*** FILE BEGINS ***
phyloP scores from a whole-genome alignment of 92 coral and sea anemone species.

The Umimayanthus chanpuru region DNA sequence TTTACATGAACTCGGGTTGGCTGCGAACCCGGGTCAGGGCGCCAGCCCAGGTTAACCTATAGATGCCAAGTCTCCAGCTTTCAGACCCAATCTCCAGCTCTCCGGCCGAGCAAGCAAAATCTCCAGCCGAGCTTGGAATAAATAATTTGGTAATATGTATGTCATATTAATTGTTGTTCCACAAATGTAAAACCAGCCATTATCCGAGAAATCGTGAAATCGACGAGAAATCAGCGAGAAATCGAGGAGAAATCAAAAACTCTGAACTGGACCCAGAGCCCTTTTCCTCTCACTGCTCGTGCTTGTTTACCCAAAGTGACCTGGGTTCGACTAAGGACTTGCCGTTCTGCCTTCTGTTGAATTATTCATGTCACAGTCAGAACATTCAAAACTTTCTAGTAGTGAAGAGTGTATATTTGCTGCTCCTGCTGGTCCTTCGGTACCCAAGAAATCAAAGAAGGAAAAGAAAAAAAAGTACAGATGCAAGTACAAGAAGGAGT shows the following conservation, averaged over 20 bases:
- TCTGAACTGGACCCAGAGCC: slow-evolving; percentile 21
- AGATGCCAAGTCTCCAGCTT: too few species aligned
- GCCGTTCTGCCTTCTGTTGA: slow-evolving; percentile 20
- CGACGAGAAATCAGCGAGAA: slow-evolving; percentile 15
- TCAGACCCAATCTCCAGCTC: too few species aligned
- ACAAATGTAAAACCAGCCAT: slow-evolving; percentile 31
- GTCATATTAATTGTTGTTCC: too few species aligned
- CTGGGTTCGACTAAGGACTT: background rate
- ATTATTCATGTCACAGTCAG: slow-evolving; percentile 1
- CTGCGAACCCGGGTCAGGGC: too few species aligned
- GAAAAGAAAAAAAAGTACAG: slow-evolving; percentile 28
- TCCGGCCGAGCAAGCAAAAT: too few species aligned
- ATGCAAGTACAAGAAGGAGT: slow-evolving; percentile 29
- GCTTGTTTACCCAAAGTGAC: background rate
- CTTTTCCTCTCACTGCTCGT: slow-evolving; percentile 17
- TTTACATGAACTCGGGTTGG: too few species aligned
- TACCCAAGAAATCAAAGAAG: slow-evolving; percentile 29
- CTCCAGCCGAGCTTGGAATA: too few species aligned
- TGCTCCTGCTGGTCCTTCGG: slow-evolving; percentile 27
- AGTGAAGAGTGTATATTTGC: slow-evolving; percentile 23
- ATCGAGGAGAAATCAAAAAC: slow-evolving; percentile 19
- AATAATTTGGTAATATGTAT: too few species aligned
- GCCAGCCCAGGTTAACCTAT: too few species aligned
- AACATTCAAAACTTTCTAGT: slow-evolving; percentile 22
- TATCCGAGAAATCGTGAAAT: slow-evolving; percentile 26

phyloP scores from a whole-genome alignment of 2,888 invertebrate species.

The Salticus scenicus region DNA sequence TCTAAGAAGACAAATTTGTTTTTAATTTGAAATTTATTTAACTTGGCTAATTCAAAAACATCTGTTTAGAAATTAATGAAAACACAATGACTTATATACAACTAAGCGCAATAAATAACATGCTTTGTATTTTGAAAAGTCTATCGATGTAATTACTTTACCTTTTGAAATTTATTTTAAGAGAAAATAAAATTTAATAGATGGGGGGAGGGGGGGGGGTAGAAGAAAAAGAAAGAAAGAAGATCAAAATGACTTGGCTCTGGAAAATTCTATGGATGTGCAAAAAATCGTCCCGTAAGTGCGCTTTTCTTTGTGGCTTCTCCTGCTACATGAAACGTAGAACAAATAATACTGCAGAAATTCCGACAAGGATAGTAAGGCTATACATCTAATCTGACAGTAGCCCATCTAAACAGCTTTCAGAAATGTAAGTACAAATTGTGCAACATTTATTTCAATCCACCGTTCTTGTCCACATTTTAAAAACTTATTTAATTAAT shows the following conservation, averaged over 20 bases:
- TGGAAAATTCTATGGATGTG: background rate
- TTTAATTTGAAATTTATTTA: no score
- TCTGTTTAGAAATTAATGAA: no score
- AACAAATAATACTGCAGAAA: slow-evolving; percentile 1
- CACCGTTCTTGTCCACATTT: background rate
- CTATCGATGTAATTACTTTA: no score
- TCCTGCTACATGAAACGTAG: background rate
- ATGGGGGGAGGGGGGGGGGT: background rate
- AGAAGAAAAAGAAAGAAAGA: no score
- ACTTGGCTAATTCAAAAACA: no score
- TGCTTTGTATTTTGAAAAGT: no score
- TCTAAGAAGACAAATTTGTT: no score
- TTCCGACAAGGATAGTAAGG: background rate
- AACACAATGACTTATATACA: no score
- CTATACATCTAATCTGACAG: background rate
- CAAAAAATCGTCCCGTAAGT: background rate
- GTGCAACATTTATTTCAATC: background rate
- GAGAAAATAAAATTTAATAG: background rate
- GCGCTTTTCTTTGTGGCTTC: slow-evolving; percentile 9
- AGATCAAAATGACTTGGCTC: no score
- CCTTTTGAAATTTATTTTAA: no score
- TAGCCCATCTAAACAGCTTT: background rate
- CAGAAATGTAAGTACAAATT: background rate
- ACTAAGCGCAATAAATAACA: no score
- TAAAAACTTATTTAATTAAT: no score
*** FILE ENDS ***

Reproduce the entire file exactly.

phyloP scores from a whole-genome alignment of 92 coral and sea anemone species.

The Umimayanthus chanpuru region DNA sequence TTTACATGAACTCGGGTTGGCTGCGAACCCGGGTCAGGGCGCCAGCCCAGGTTAACCTATAGATGCCAAGTCTCCAGCTTTCAGACCCAATCTCCAGCTCTCCGGCCGAGCAAGCAAAATCTCCAGCCGAGCTTGGAATAAATAATTTGGTAATATGTATGTCATATTAATTGTTGTTCCACAAATGTAAAACCAGCCATTATCCGAGAAATCGTGAAATCGACGAGAAATCAGCGAGAAATCGAGGAGAAATCAAAAACTCTGAACTGGACCCAGAGCCCTTTTCCTCTCACTGCTCGTGCTTGTTTACCCAAAGTGACCTGGGTTCGACTAAGGACTTGCCGTTCTGCCTTCTGTTGAATTATTCATGTCACAGTCAGAACATTCAAAACTTTCTAGTAGTGAAGAGTGTATATTTGCTGCTCCTGCTGGTCCTTCGGTACCCAAGAAATCAAAGAAGGAAAAGAAAAAAAAGTACAGATGCAAGTACAAGAAGGAGT shows the following conservation, averaged over 20 bases:
- TCTGAACTGGACCCAGAGCC: slow-evolving; percentile 21
- AGATGCCAAGTCTCCAGCTT: too few species aligned
- GCCGTTCTGCCTTCTGTTGA: slow-evolving; percentile 20
- CGACGAGAAATCAGCGAGAA: slow-evolving; percentile 15
- TCAGACCCAATCTCCAGCTC: too few species aligned
- ACAAATGTAAAACCAGCCAT: slow-evolving; percentile 31
- GTCATATTAATTGTTGTTCC: too few species aligned
- CTGGGTTCGACTAAGGACTT: background rate
- ATTATTCATGTCACAGTCAG: slow-evolving; percentile 1
- CTGCGAACCCGGGTCAGGGC: too few species aligned
- GAAAAGAAAAAAAAGTACAG: slow-evolving; percentile 28
- TCCGGCCGAGCAAGCAAAAT: too few species aligned
- ATGCAAGTACAAGAAGGAGT: slow-evolving; percentile 29
- GCTTGTTTACCCAAAGTGAC: background rate
- CTTTTCCTCTCACTGCTCGT: slow-evolving; percentile 17
- TTTACATGAACTCGGGTTGG: too few species aligned
- TACCCAAGAAATCAAAGAAG: slow-evolving; percentile 29
- CTCCAGCCGAGCTTGGAATA: too few species aligned
- TGCTCCTGCTGGTCCTTCGG: slow-evolving; percentile 27
- AGTGAAGAGTGTATATTTGC: slow-evolving; percentile 23
- ATCGAGGAGAAATCAAAAAC: slow-evolving; percentile 19
- AATAATTTGGTAATATGTAT: too few species aligned
- GCCAGCCCAGGTTAACCTAT: too few species aligned
- AACATTCAAAACTTTCTAGT: slow-evolving; percentile 22
- TATCCGAGAAATCGTGAAAT: slow-evolving; percentile 26

phyloP scores from a whole-genome alignment of 2,888 invertebrate species.

The Salticus scenicus region DNA sequence TCTAAGAAGACAAATTTGTTTTTAATTTGAAATTTATTTAACTTGGCTAATTCAAAAACATCTGTTTAGAAATTAATGAAAACACAATGACTTATATACAACTAAGCGCAATAAATAACATGCTTTGTATTTTGAAAAGTCTATCGATGTAATTACTTTACCTTTTGAAATTTATTTTAAGAGAAAATAAAATTTAATAGATGGGGGGAGGGGGGGGGGTAGAAGAAAAAGAAAGAAAGAAGATCAAAATGACTTGGCTCTGGAAAATTCTATGGATGTGCAAAAAATCGTCCCGTAAGTGCGCTTTTCTTTGTGGCTTCTCCTGCTACATGAAACGTAGAACAAATAATACTGCAGAAATTCCGACAAGGATAGTAAGGCTATACATCTAATCTGACAGTAGCCCATCTAAACAGCTTTCAGAAATGTAAGTACAAATTGTGCAACATTTATTTCAATCCACCGTTCTTGTCCACATTTTAAAAACTTATTTAATTAAT shows the following conservation, averaged over 20 bases:
- TGGAAAATTCTATGGATGTG: background rate
- TTTAATTTGAAATTTATTTA: no score
- TCTGTTTAGAAATTAATGAA: no score
- AACAAATAATACTGCAGAAA: slow-evolving; percentile 1
- CACCGTTCTTGTCCACATTT: background rate
- CTATCGATGTAATTACTTTA: no score
- TCCTGCTACATGAAACGTAG: background rate
- ATGGGGGGAGGGGGGGGGGT: background rate
- AGAAGAAAAAGAAAGAAAGA: no score
- ACTTGGCTAATTCAAAAACA: no score
- TGCTTTGTATTTTGAAAAGT: no score
- TCTAAGAAGACAAATTTGTT: no score
- TTCCGACAAGGATAGTAAGG: background rate
- AACACAATGACTTATATACA: no score
- CTATACATCTAATCTGACAG: background rate
- CAAAAAATCGTCCCGTAAGT: background rate
- GTGCAACATTTATTTCAATC: background rate
- GAGAAAATAAAATTTAATAG: background rate
- GCGCTTTTCTTTGTGGCTTC: slow-evolving; percentile 9
- AGATCAAAATGACTTGGCTC: no score
- CCTTTTGAAATTTATTTTAA: no score
- TAGCCCATCTAAACAGCTTT: background rate
- CAGAAATGTAAGTACAAATT: background rate
- ACTAAGCGCAATAAATAACA: no score
- TAAAAACTTATTTAATTAAT: no score